The statement issued Monday night by Attorney General Avichai Mandelblit avoids answering the question that has been troubling the Israeli public recently: Why was a criminal investigation launched against Prime Minister Benjamin Netanyahu?
The AG uses a serious word to describe the severity of the suspicions: Ethicality. This is the kind of suspicion that cannot be ignored. Netanyahu is being interrogated following “existing evidential basis”—in other words, following testimonies that have been collected from other interrogees and have been reinforced.
The main part of Mandelblit’s statement is dedicated to other affairs that the prime minister was involved in and that the State Attorney’s Office decided to stop investigating. The most famous one is what is known as the “Bibi Tours” affair—the Netanyahu family’s trips abroad at the expense of state and public bodies during the period he did not serve as prime minister, and the double invoices submitted for these trips.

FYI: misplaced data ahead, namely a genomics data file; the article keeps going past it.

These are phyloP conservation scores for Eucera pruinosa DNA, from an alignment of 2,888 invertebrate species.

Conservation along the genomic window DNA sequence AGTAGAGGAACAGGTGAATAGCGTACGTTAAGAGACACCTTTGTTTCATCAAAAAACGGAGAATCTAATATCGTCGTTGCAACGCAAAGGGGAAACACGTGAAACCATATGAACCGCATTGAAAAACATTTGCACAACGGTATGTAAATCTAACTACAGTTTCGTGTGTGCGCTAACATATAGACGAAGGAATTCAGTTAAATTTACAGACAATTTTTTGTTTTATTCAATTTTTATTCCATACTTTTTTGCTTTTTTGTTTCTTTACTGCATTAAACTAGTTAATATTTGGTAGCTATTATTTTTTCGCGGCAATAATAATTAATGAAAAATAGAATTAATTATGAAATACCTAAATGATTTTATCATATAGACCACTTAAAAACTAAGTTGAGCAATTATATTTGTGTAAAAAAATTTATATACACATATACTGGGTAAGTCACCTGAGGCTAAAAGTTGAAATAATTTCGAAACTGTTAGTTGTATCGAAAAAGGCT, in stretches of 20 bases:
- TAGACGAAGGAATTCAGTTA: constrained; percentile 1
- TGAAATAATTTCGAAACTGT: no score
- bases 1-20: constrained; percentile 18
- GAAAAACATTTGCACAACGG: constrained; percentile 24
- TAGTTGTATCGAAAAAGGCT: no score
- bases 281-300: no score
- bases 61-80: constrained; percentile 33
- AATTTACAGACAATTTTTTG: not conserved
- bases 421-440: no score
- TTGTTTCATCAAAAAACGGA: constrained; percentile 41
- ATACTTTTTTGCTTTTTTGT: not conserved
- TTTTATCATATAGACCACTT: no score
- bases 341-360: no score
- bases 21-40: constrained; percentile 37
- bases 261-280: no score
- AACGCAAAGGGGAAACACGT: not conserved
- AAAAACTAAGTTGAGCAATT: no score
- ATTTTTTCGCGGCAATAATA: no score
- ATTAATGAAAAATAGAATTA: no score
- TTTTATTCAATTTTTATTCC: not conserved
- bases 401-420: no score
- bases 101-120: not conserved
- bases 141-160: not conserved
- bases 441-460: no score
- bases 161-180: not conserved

The question whether closing these cases was justified or not is up for debate. One thing is clear: The AG sees these affairs as marginal compared to the big affairs he has decided to investigate. The closed cases point to the magnitude of the cases that remained open.
The AG did not have to elaborate on Monday on the investigations he had decided to close. His decision to do so at that particular timing shows that he is trying to convince the Israelis who oppose Netanyahu’s investigation, and first and foremost the politicians who gathered around him Monday, that he, Mandelblit, was not an enemy—neither of Netanyahu nor of the Likud. In other words, the AG is making a political move. He is helping Netanyahu’s supporters in their battle over the public opinion and hoping that, in return, they will let him continue the investigation undisturbed.
But, as I said, that is not the essence of the matter. The main thing are the investigations that Mandelblit did not elaborate on. We have yet to talk about the elephant in the room. The AG will not be able to continue with this confidentiality much longer. The public has the right to know what its prime minister has been questioned about in a criminal investigation.
By Ynet News